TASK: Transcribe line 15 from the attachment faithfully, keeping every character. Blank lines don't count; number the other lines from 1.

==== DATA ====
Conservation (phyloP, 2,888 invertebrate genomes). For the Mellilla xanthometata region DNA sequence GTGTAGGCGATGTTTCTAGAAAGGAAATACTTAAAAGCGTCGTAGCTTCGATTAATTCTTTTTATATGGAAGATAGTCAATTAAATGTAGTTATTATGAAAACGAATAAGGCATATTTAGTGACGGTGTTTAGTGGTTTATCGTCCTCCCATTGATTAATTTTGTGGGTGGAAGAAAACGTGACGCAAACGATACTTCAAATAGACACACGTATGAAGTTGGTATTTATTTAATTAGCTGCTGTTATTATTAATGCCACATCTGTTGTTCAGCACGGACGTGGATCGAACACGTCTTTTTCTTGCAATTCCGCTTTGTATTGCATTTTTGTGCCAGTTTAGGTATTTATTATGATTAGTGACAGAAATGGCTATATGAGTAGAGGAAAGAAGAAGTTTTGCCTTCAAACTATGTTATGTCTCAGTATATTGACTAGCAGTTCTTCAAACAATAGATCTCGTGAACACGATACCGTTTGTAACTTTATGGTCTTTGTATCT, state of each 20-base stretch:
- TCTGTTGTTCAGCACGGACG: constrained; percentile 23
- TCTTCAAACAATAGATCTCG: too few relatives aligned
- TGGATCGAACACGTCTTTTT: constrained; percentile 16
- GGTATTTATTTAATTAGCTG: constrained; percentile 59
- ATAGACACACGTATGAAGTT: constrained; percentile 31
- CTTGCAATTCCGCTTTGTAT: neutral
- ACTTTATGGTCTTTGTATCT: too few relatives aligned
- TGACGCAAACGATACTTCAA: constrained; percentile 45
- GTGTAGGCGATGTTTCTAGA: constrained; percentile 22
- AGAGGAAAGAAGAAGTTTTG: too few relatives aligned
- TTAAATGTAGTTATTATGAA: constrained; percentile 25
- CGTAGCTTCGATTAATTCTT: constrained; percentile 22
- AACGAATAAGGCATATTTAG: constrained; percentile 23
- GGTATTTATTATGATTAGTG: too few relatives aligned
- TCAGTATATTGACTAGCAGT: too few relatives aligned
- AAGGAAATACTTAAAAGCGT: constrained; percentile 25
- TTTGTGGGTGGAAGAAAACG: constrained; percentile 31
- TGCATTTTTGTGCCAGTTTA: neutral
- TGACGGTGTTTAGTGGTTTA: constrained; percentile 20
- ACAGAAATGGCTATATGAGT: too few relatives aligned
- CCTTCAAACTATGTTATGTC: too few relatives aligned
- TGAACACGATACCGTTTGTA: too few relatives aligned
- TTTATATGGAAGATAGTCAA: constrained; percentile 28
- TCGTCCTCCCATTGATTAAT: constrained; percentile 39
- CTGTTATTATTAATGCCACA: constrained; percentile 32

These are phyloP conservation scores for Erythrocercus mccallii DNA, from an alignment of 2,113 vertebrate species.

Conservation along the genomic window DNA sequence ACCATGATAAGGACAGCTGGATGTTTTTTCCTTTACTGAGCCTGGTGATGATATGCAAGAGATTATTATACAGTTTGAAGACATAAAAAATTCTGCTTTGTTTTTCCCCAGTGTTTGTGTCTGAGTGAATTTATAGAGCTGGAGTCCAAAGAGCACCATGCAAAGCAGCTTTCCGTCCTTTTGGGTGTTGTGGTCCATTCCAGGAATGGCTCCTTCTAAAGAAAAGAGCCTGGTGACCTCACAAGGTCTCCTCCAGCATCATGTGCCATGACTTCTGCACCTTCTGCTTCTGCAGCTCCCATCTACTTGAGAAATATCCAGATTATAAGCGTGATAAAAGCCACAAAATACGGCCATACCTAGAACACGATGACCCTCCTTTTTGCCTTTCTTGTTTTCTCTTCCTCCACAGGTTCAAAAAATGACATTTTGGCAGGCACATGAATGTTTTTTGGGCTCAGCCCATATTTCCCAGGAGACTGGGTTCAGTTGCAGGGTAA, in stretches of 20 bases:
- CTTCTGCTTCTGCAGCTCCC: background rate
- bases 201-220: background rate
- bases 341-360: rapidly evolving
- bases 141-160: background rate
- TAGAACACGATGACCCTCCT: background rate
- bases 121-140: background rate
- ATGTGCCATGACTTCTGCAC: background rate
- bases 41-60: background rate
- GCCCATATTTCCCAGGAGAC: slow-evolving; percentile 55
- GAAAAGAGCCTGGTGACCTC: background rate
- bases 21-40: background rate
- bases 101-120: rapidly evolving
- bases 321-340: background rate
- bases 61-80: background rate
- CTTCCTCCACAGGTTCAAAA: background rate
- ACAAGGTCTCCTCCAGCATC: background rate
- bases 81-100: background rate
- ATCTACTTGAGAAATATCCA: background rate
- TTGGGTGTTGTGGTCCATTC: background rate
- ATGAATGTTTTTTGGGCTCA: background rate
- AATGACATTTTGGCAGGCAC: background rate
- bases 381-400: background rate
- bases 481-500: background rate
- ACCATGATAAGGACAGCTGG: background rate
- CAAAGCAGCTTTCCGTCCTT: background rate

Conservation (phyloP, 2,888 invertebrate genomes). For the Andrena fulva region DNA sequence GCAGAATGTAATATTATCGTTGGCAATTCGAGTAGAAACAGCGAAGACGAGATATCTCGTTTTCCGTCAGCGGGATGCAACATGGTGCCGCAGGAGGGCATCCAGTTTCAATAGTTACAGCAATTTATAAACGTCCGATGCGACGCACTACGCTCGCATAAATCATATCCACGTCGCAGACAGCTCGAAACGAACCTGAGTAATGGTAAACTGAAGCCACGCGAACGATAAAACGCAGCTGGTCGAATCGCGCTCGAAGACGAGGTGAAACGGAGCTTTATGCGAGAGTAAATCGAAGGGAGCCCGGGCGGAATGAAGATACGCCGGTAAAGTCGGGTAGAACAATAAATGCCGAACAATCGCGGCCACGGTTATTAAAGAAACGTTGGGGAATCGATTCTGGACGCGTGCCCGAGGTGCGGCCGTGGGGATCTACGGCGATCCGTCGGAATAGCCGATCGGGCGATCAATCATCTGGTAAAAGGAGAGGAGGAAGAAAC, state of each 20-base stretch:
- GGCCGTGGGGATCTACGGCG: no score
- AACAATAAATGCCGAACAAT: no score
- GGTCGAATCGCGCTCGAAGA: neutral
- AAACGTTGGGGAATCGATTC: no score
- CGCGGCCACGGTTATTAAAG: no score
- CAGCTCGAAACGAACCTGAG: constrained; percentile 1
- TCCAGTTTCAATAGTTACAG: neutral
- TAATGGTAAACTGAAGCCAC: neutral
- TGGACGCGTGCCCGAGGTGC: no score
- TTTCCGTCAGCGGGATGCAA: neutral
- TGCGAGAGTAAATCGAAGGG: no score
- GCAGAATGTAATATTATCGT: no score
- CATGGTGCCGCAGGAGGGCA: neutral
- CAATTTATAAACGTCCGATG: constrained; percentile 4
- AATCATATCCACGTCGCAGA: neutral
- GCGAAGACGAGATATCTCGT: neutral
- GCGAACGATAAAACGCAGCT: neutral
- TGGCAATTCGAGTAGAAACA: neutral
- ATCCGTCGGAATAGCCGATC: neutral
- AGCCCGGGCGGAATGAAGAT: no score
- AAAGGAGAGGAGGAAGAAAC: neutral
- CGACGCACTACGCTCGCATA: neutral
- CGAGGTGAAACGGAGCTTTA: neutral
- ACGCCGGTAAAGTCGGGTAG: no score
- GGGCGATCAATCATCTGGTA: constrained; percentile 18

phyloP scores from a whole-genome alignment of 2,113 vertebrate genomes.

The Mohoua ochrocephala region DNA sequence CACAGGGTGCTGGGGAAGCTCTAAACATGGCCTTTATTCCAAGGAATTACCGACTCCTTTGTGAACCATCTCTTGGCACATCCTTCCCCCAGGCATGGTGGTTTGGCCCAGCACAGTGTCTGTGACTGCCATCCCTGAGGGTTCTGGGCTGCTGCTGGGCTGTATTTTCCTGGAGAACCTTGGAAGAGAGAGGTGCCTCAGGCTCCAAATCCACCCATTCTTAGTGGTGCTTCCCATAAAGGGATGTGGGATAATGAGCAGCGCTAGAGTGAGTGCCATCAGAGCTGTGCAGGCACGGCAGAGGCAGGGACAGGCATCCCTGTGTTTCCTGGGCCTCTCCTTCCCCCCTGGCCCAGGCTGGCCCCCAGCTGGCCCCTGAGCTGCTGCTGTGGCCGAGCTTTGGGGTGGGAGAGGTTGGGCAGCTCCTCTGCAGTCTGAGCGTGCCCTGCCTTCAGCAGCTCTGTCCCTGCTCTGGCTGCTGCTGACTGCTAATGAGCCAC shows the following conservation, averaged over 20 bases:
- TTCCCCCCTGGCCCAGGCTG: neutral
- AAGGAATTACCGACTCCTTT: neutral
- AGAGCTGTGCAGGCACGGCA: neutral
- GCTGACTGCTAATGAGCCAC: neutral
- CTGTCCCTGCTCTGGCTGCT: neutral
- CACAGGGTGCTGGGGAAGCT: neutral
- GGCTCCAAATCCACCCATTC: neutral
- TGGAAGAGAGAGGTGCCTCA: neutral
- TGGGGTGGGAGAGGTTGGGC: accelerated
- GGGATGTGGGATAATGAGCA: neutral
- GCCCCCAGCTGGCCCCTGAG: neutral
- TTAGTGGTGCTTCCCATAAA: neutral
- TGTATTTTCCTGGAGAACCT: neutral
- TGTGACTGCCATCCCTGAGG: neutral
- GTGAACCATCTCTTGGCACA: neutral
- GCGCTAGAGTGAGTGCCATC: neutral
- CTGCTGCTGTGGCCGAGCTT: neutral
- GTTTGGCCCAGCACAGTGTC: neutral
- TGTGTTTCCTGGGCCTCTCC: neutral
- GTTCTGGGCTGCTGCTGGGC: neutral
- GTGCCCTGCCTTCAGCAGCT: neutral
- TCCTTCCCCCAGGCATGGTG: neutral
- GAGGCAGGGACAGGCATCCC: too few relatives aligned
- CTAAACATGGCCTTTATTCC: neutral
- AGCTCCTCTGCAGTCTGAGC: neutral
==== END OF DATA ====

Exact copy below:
- GGTATTTATTATGATTAGTG: too few relatives aligned